UN chief to meet rival Cyprus leaders in New York

FILE - In this Tuesday, April 11, 2017 file photo, a woman is seen through a military battle position from a wall at the U.N buffer zone that divided the south, Greek Cypriots, and the north, Turkish Cypriot breakaway controlled areas in Nicosia, Cyprus. Officials say on Wednesday, May 31, 2017, U.N. Secretary-General Antonio Guterres will meet the rival leaders of ethnically divided Cyprus at U.N. headquarters in New York amid faltering reunification talks. Cyprus was split in 1974 when Turkey invaded after a coup by supporters of union with Greece. (AP Photo/Petros Karadjias, File)
FILE - In this Saturday, May 27, 2017 file photo, Greek and Turkish Cypriots hold olive leaves and a banner with a peace message with a Turkish flag in the background, during a protest to call to the rival leaders of the two communities to "Unite Cyprus Now" across the Ledras main crossing point inside the U.N buffer zone that divided the Greek and Turkish Cypriots controlled areas, Nicosia, Cyprus. Officials say on Wednesday, May 31, 2017, U.N. Secretary-General Antonio Guterres will meet the rival leaders of ethnically divided Cyprus at U.N. headquarters in New York amid faltering reunification talks. Cyprus was split in 1974 when Turkey invaded after a coup by supporters of union with Greece. (AP Photo/Petros Karadjias, File)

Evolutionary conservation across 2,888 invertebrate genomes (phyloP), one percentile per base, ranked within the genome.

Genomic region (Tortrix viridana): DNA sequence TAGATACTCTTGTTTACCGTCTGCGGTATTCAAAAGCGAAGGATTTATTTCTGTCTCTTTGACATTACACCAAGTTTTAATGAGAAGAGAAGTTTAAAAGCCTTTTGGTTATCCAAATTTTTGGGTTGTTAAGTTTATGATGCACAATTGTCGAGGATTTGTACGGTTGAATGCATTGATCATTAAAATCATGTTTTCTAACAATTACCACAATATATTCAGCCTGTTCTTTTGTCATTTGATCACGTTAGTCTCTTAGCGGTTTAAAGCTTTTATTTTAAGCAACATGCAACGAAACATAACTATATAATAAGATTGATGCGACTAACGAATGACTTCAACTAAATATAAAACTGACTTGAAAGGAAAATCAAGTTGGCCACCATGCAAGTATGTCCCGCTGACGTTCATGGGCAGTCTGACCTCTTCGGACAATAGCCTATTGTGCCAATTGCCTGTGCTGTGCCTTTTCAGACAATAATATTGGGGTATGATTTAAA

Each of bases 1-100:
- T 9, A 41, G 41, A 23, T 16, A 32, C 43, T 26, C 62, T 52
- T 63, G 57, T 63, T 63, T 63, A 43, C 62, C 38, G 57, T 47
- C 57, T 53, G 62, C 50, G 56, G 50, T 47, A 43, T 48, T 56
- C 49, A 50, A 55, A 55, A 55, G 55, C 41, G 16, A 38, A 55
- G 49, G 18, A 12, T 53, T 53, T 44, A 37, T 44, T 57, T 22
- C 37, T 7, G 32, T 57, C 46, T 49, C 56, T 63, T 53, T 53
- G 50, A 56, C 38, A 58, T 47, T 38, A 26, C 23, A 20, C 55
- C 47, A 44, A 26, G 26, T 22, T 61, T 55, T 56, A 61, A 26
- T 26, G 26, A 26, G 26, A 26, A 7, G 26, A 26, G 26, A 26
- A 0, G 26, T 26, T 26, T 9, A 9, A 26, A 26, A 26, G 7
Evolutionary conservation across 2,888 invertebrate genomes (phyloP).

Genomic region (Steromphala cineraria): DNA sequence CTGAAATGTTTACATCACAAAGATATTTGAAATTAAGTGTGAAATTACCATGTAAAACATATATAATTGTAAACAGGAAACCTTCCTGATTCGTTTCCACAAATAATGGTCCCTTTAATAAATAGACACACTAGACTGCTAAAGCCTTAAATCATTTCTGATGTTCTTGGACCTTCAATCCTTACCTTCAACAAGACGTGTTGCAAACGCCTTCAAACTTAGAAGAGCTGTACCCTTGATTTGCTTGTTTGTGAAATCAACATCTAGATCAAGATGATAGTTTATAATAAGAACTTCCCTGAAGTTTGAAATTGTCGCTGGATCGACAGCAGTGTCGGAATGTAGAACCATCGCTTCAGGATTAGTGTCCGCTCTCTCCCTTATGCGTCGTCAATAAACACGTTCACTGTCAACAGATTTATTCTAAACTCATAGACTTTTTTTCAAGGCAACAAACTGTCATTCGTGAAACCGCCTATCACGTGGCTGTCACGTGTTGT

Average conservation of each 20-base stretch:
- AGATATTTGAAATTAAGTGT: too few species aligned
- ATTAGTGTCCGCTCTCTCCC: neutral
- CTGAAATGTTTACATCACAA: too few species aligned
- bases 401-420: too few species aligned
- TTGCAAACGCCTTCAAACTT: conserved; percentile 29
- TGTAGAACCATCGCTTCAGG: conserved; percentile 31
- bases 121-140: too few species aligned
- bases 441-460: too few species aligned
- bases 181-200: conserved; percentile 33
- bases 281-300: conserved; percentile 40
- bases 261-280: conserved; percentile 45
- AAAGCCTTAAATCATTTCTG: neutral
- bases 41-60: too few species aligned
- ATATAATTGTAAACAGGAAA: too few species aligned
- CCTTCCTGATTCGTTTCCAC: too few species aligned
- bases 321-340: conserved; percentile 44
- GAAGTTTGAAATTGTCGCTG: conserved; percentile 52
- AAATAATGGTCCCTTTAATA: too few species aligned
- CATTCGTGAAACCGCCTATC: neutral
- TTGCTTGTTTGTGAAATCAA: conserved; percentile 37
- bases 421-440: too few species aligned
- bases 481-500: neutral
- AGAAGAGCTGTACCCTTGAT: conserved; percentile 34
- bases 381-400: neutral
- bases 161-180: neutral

NICOSIA, Cyprus — United Secretary-General Antonio Guterres will meet the rival leaders of ethnically divided Cyprus at U.N. headquarters in New York amid faltering reunification talks, officials said Wednesday.

Cyprus government spokesman Nicos Christodoulides said that the meeting Sunday evening will aim to carry out a review of the state of play in negotiations that are now at a standstill.

Aleem Siddique, a U.N. spokesman in Cyprus, said the U.N. chief looks forward to welcoming the leaders to New York.

Last week, U.N. envoy Espen Barth Eide broke off mediation efforts after the island's Greek Cypriot President Nicos Anastasiades and the leader of the breakaway Turkish Cypriots, Mustafa Akinci, failed to agree on how to move the peace process toward a final summit aiming for a comprehensive accord.

Guterres has intervened in an apparent bid to prevent the two year-old talks, which have made significant headway at reunifying the island as a federation, from unravelling.

On Tuesday, Anastasiades warned that talks were now at risk of deadlock because of an insistence by Turkey and the breakaway Turkish Cypriots to keep Turkish troops deployed on the island even after a peace deal.

Turkey has maintained 35,000 troops in the country's breakaway Turkish Cypriot north since mounting an invasion in 1974 in response to a coup by supporters of union with Greece.

Greek Cypriots see the troops as a threat and want them removed as part of any peace deal. Anastasiades has proposed the deployment of an international police force to oversee security.

The minority Turkish Cypriots say a peace deal must include the deployment of Turkish troops they see as their only security guarantee.

Anastasiades insists on prioritizing at a final summit in Geneva an agreement on withdrawing Turkish troops before resolving all other outstanding issues.

Akinci maintains that all issues should be discussed in a give-and-take process.

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